Filed under: Family Camping, Outdoor Recreation & Hiking, Technology & Camping, Traveling Tips
Stocking Stuffers for the Camping Family
It’s that time of year again! In the northeast corner of Wisconsin, and many other areas of this country, St. Nicholas visits on the evening of December 5th, a sort of pre-curser to the Big Day as it were. Children hang stockings over the fireplace or on a banister before heading to bed that night. Then, in the morning, they are filled with small trinkets and goodies. My stockings always held a book of some kind, a small toy and a variety of Christmas candies.
Every year I like to write a blog about St. Nick ideas for campers, hikers and outdoors lovers to help stimulate the imagination of our readers. A couple of traditional favorites include a new calendar to help plan trips in the New Year and the newest edition of Woodall’s Guide for the same reason. But every year I also like to add a few new ideas that may simply not have occurred to the typical “St. Nick”. Here are my ideas for this year:
1) A Water Filtration System—especially for people like our son Ryan, who took a fall break mountain biking, hiking and camping trip to Moab, UT and encountered some areas where there was limited potable water. St. Nick thinks that this year Ryan (and others like him) needs to be able to filter his own water, wherever he may find it.
2) Hiking Poles—Terry and I use hiking poles on all our hikes and swear by them. Choose your poles by their weight and any other unique features. Terry has a Black Diamond model that he prefers; I have a model that is much lighter as I like to limit the weight that I am carrying with me when I hike.
3) Swiss Army Knife—Ryan is also getting one of these from St. Nick. It is the one handy tool that can get you easily out of almost anything you can get into. The trail he hiked on fall break was the same one on which Aron Ralston, portrayed in the movie “127 Hours,” was trapped. Aron was hiking when he fell into a canyon causing the lower part of his arm to be pinned by a rock. He only survived because he was able to sever the lower part of his arm with a cheap multitool with 2 (dull) blades. Had he brought his Swiss Army Knife with him that day, the task would have been considerably easier and less painful. While we certainly hope Ryan never encounters anything like this, having the knife along is definitely preferable to the alternative.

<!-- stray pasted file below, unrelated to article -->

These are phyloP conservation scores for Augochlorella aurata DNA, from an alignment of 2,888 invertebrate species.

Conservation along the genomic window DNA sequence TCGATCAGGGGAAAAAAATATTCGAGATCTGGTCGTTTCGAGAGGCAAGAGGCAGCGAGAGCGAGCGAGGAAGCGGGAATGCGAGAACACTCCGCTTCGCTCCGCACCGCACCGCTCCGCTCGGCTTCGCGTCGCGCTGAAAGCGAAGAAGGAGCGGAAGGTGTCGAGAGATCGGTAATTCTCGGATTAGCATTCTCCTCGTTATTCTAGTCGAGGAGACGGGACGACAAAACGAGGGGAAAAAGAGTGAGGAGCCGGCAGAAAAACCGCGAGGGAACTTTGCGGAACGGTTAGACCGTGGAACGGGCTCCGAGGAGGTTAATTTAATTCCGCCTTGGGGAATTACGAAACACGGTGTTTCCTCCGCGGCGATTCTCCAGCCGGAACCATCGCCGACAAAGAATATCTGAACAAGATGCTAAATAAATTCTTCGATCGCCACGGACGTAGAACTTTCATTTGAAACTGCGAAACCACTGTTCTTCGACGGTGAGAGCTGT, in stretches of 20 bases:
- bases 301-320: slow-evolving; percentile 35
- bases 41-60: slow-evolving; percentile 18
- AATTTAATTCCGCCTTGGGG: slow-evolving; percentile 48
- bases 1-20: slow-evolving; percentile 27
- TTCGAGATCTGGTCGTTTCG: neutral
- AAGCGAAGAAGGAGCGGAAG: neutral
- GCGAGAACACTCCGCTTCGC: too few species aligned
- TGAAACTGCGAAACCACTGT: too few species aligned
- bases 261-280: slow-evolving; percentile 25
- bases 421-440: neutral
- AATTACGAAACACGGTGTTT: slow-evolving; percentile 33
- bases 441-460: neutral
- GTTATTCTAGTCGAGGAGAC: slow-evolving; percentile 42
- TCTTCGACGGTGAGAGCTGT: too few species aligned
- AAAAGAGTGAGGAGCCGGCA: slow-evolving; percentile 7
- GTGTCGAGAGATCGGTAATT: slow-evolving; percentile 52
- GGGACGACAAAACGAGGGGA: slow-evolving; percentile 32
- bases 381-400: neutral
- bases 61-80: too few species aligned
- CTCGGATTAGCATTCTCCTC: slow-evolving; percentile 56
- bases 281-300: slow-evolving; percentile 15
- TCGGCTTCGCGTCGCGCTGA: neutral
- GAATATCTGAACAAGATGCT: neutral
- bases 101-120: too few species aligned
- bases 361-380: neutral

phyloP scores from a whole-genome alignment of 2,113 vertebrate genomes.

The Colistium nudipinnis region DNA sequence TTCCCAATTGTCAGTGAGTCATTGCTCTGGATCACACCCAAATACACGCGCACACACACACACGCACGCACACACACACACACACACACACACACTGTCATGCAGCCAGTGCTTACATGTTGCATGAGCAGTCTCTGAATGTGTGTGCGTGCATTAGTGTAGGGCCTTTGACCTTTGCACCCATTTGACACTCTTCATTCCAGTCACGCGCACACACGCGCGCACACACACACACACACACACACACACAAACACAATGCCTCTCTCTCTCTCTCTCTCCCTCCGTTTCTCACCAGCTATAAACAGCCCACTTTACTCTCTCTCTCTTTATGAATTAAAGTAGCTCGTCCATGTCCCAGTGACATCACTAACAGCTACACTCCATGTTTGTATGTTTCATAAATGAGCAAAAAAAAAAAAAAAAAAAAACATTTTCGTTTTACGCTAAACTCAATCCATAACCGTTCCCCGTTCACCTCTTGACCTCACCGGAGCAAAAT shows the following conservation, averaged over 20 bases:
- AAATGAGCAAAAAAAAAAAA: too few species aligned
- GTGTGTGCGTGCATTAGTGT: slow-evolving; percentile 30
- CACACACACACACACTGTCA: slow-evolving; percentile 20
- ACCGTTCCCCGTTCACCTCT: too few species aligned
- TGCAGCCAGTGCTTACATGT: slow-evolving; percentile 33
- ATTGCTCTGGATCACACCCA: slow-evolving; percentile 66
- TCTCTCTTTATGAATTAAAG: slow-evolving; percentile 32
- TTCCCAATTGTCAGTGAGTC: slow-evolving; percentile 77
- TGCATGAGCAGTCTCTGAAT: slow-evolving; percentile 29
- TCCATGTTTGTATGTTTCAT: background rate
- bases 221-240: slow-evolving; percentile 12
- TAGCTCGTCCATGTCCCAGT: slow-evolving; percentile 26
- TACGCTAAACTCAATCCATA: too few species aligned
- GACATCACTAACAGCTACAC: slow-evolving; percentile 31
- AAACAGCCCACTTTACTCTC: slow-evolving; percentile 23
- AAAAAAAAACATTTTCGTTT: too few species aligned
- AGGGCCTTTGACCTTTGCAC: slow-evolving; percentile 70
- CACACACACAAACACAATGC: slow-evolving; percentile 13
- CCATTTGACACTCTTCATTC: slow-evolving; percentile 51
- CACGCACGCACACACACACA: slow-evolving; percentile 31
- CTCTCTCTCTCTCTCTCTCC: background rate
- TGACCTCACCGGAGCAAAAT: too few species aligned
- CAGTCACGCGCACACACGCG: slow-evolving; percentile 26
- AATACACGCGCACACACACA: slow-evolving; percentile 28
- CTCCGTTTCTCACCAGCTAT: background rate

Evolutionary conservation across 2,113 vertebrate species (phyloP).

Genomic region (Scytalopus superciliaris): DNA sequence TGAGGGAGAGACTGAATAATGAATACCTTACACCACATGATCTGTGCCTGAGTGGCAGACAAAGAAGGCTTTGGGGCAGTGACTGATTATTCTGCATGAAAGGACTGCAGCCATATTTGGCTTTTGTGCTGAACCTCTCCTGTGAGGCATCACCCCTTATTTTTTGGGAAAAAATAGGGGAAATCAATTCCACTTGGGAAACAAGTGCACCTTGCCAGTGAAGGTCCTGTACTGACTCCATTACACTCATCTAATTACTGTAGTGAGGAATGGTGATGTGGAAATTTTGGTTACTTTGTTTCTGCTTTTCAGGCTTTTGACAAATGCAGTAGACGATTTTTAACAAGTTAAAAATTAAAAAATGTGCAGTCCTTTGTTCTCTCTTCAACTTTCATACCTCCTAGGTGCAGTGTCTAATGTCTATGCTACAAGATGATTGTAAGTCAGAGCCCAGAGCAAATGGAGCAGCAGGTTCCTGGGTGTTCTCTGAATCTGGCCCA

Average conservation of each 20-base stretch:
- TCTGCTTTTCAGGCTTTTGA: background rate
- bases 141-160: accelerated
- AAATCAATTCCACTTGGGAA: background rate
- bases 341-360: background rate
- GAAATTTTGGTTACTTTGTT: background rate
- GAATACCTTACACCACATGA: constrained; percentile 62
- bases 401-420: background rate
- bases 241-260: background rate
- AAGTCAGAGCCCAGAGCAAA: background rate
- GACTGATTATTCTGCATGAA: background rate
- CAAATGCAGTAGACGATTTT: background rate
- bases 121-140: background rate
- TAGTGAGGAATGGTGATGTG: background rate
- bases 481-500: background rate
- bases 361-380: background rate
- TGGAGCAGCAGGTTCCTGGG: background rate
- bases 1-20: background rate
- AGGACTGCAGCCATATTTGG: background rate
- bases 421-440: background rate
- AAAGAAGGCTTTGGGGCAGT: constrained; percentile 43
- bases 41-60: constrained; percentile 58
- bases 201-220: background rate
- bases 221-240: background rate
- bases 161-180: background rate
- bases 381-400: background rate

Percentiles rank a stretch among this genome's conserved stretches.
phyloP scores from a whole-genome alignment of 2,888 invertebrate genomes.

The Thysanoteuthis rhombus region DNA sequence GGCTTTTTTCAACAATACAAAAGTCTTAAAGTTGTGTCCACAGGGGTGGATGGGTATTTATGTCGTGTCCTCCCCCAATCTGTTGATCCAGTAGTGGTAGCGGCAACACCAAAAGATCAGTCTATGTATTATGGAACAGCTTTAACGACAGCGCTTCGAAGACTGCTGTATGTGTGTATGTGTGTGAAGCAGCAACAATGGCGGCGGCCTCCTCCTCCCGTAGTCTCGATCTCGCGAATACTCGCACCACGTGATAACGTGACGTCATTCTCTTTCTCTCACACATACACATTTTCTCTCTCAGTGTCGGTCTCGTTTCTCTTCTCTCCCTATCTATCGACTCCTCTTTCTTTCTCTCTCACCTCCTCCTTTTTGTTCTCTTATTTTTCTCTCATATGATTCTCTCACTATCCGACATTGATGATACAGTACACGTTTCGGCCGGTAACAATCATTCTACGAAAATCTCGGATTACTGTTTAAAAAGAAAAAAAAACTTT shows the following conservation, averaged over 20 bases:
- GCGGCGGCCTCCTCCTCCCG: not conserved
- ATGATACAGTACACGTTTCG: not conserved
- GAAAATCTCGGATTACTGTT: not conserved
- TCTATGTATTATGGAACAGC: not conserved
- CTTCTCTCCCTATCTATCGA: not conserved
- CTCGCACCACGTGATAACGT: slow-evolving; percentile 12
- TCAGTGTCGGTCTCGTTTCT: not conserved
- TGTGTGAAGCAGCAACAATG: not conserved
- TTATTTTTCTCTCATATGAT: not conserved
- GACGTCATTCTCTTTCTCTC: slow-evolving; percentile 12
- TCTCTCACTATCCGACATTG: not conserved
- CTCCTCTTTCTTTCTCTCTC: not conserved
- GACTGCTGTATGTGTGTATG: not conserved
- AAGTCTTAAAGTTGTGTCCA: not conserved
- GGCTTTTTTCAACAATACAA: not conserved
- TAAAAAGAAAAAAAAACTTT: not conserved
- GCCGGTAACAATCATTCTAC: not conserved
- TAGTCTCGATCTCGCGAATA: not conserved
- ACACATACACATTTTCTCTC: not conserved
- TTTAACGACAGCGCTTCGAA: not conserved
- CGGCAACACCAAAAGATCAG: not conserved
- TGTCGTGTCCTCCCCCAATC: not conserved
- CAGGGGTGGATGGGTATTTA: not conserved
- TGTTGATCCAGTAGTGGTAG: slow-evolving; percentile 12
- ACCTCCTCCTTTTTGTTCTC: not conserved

4) A New Compass—If you’re like our family, you can never have too many compasses. It is a good practice to keep one in the camper, one in the Durango and one on your key chain. This model snaps onto a parka zipper, keys, pack or water bottle and also gives you weather information. Another handy tool!
5) Finally, another item Ryan is receiving from St. Nick is a safety bracelet. Containing over 25 feet of rope, if you are ever in a situation where you need to rig up emergency shelter, cross a raging river or rescue a companion, this is your tool. Find them for $24-$27 at www.survivalstraps.com.
Now, not everyone is as adventurous as Ryan, but most of these ideas would come in just as handy for the average camper, traveler, hiker or RVer. Shouldn’t we all benefit from some of these great ideas as well? I think so! St. Nick agrees!
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